Credit Cards and Other Bills

Many creditors, lenders, and other companies, such as utility and car insurance companies, have also been offering their own assistance to their customers. However, creditors determine what assistance to offer on a case-by-case basis. Consumers have had to contact the creditor or company directly to discuss their situation and come to an agreement. Therefore, the ending for these coronavirus relief measures will be based specifically on the agreement you made with your creditor.

If you’re nearing the end of your assistance period and are still struggling financially, consider contacting your creditor again. Explain that your situation has still not improved and why. Once again, your creditor is not under any obligation to help you. However, it is often in their best interest to do so. It will help improve customer loyalty and it may allow the creditor to avoid dealing with bankruptcy proceedings, which are often very costly to the creditor.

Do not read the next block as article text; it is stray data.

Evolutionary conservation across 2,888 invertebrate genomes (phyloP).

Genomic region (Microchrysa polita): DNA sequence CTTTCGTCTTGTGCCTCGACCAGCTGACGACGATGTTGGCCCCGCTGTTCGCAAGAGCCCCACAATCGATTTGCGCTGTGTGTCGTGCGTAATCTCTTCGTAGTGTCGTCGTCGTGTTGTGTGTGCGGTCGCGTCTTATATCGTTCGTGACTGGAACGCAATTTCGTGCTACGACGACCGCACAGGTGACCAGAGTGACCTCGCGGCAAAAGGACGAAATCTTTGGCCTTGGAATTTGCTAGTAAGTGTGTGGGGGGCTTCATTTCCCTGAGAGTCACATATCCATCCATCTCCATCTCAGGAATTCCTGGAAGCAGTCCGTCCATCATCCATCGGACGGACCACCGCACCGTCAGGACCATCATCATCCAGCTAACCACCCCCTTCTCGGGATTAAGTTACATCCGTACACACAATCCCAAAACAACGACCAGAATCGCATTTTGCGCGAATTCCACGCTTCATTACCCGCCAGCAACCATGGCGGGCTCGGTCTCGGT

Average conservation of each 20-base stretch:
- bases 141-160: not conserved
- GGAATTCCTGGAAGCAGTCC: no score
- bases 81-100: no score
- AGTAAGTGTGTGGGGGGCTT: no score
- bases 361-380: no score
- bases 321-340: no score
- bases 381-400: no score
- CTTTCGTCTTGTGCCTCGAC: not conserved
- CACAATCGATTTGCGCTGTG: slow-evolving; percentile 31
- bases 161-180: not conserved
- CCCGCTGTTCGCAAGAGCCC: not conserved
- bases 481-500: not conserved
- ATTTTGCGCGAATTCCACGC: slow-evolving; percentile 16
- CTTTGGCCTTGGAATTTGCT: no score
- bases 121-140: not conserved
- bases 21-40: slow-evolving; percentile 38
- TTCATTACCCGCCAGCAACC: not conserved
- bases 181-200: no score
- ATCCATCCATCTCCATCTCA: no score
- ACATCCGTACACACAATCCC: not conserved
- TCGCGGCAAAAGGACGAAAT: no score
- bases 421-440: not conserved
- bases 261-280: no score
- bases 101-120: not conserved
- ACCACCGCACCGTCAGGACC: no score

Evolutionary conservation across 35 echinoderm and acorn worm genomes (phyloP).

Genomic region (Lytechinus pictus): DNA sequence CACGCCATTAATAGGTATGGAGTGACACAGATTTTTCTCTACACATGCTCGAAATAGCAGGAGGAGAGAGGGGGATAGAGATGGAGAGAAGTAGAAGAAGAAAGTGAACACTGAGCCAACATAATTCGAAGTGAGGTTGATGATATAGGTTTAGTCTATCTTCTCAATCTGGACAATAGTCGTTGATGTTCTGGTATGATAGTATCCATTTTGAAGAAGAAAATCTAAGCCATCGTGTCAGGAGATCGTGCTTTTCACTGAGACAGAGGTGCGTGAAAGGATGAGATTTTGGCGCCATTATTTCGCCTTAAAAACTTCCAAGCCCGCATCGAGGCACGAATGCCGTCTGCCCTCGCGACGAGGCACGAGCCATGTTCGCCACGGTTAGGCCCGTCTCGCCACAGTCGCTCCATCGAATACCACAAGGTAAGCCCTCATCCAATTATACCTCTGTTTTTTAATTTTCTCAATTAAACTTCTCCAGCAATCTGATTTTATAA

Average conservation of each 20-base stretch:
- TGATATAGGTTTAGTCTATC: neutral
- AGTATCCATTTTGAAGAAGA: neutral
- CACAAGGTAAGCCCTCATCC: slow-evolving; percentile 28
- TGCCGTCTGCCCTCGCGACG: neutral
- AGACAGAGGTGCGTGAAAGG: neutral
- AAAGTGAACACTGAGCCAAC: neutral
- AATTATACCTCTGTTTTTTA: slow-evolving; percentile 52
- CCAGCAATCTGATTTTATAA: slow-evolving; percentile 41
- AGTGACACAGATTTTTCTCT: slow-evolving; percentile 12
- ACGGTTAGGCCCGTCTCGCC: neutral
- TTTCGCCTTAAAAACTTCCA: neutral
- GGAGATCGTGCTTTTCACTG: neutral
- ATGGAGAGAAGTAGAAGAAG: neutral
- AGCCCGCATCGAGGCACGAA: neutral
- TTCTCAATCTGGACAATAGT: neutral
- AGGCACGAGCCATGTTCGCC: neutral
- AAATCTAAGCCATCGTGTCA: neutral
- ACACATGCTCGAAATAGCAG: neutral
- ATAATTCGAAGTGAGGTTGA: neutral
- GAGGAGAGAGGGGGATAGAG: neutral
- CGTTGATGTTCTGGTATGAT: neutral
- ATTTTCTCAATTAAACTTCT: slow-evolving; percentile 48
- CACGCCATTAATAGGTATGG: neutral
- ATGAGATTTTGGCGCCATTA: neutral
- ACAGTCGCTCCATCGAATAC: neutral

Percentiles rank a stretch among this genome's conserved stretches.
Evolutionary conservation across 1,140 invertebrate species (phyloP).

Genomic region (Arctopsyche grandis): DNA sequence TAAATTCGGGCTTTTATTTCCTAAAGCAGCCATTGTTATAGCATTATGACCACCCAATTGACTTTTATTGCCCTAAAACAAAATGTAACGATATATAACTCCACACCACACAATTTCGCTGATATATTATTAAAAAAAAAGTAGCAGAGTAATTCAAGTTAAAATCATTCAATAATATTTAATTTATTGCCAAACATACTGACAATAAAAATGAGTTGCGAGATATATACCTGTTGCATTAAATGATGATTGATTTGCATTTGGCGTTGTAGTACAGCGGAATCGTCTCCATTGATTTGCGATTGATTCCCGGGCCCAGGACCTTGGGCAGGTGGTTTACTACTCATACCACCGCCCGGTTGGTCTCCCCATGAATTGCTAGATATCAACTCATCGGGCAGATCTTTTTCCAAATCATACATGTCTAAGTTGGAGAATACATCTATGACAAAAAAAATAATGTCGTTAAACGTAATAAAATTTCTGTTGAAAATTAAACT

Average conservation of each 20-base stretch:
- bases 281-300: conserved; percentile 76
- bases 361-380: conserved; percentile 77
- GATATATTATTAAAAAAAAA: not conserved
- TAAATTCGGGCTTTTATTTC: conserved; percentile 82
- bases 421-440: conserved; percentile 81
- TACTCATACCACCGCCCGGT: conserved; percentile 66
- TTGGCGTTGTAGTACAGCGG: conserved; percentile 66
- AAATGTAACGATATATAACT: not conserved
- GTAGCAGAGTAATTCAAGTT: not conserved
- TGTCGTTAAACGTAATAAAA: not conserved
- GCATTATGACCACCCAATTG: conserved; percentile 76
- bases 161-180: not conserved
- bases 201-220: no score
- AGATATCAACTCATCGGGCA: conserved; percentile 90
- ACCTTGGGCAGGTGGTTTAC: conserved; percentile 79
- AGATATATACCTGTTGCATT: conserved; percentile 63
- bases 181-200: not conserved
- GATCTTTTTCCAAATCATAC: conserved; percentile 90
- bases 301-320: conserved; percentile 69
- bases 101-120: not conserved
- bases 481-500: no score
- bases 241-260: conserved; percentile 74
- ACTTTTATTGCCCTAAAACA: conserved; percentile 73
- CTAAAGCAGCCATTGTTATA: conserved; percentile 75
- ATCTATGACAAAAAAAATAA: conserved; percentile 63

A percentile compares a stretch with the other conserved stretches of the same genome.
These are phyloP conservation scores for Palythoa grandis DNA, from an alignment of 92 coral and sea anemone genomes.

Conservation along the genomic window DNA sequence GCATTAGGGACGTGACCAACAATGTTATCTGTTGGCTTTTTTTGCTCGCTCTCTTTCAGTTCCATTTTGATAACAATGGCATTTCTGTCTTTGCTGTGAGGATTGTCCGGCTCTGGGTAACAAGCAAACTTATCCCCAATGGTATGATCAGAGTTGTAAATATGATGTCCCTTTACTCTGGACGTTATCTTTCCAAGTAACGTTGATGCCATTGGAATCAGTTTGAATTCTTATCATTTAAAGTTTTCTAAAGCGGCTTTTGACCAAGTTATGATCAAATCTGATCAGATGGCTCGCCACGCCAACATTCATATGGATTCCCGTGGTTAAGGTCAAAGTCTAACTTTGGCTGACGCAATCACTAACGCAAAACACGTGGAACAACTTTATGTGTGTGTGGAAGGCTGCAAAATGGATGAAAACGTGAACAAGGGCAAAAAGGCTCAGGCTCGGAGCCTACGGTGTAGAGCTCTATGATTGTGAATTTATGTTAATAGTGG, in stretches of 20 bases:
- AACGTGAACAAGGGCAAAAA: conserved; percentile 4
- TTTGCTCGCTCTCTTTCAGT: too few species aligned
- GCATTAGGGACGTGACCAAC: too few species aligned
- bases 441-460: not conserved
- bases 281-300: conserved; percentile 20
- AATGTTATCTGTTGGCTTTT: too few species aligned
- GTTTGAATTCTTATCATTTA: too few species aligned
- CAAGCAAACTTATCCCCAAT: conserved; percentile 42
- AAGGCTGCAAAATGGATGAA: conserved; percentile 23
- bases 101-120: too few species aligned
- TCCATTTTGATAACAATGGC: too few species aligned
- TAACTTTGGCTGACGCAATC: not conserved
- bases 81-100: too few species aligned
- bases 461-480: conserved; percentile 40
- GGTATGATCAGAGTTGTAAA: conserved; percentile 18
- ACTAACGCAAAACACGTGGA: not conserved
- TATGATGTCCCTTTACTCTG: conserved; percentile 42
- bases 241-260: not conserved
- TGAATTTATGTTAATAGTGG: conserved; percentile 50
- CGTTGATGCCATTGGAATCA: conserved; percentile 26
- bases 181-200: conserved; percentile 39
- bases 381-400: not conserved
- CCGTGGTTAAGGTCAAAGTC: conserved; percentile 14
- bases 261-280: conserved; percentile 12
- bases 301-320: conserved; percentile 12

The programs offered by creditors may not be enough to prevent you from falling behind or facing collections. If this is the case, you may need to seek other forms of debt relief. Debt settlement is a process that allows you or a professional to negotiate your debts for less than you owe. Consolidation takes all of your debt and puts it into one place, allowing for one monthly payment and generally for a lower interest rate. Credit counseling is an option where you work with a credit counselor on a debt management plan. These are all options that can help you manage your debt and avoid bankruptcy if your coronavirus relief agreement with your creditor is ending.

Student Loans

One of the most substantial measures included in the CARES Act was the interest-free deferment of federal student loans. However, this coronavirus relief program is scheduled to end on September 30. This has been a great relief to the 43 million Americans with federal student loan debt.